But I would like to say that my recent experience with security in both Ireland and the UK (two trips there in the last 6 months) has been much more pleasant than anything experienced in the US (other than perhaps Raleigh). While they also have the cattle lines funneling people to the checkpoint, they are much more agreeable and understanding of people that are not familiar with the process. As a frequent traveler, I now am essentially ready to go through before I hit the airport terminal: belt off, cell phone in bag (powered off), car keys in bag, watch off, coat off, laptop in hand, shoes untied. For those that don't travel frequently, they're dumbfounded (as Peggy was) by the directions and commands shouted by government employees.

If they were to break into staccato German, it would have a much better effect, frankly. Obeying commands by someone who has the weakest grasp of the English language, proper pronunciation, and common courtesy is quite demeaning. One of the benefits of Raleigh, Dublin, and Glasgow is that they have flat screen displays showing animations and instructions on what you need to do... This is much easier to comprehend than some yahoo walking up and down the line, whose primary responsibility in the TSA is to take the gray bins that have gone through security and move them to the front. Finally, they provide simple vending machines near the security line so you can buy an envelope and postage to send items home. Just pay for the items, put your things in the envelope, and drop it in the post box that's just a few paces up the line.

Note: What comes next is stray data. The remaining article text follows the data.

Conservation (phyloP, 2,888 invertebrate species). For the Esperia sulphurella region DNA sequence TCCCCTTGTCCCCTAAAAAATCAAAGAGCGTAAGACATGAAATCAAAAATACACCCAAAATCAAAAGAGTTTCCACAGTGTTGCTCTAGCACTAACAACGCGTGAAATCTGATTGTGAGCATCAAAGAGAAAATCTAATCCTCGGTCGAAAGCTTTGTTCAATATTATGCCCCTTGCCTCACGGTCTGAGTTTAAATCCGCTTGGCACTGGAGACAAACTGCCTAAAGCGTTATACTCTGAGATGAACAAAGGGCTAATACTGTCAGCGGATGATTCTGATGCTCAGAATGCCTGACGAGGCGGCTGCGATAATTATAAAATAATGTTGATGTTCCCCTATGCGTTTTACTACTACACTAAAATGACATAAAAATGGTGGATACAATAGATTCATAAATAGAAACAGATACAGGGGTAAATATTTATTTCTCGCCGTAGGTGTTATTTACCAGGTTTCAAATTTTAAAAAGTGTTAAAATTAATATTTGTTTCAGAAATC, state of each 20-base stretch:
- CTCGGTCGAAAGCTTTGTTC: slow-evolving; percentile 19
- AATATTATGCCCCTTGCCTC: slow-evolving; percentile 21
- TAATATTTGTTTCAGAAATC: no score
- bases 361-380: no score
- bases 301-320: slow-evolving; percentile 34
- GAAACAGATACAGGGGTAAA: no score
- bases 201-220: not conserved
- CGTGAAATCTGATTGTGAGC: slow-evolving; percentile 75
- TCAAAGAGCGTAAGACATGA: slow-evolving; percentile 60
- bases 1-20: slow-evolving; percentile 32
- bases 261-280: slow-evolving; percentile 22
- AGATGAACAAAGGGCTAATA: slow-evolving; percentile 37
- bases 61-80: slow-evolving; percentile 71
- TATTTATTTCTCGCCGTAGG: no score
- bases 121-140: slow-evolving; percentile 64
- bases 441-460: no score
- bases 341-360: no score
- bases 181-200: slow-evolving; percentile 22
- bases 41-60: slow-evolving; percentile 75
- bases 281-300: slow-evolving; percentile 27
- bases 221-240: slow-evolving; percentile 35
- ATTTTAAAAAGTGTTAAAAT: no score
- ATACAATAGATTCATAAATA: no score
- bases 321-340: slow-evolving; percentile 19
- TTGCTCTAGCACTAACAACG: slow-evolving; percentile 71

When I was in JFK, there were three entry points into the security maze... each one numbered. There were no descriptions as to what each entry point was for, so I approached one and showed my ID and boarding pass. "Wrong line, go to the next one... this is premium level," said the TSA employee whose salary I'm paying, failing to break a smile or even look me in the eyes. I head to the next line... same deal, but this is the advantage line. Keep in mind that I've just spent 8 hours on a plane from the UK which connected through Dublin.